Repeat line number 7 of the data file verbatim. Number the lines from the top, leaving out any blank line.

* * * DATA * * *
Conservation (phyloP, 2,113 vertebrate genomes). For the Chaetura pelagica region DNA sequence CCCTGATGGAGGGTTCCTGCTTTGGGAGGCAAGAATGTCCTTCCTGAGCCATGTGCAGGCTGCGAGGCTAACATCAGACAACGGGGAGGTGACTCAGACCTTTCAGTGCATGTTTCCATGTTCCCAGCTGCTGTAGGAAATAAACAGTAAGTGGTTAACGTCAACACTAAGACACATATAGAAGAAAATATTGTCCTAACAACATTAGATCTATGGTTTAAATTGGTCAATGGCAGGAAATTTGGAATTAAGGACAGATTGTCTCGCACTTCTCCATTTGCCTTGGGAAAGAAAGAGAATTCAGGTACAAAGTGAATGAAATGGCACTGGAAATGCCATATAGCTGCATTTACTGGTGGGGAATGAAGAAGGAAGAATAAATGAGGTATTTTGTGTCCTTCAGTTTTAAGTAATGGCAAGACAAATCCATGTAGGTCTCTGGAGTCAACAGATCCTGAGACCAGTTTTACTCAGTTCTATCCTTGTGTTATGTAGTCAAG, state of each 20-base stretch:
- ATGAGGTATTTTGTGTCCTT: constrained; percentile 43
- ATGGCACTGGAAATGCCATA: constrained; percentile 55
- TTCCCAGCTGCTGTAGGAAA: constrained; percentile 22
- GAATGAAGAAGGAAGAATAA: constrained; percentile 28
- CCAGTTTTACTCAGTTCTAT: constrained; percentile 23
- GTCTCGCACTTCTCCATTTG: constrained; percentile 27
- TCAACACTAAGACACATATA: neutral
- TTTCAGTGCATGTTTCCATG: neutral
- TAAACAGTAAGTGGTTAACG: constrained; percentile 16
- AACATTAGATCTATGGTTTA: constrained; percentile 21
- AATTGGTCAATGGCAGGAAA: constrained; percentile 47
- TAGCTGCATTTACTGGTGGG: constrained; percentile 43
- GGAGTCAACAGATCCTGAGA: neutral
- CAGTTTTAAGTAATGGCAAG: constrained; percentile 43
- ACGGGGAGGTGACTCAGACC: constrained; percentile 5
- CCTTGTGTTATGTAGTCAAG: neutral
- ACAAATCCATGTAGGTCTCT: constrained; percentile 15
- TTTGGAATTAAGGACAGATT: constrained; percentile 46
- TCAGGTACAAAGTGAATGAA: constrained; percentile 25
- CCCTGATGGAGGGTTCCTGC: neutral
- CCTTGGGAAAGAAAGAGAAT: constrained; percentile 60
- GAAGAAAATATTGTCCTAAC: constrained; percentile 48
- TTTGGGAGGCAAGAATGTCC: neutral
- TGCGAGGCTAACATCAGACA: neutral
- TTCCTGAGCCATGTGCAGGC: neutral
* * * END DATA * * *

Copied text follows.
- GTCTCGCACTTCTCCATTTG: constrained; percentile 27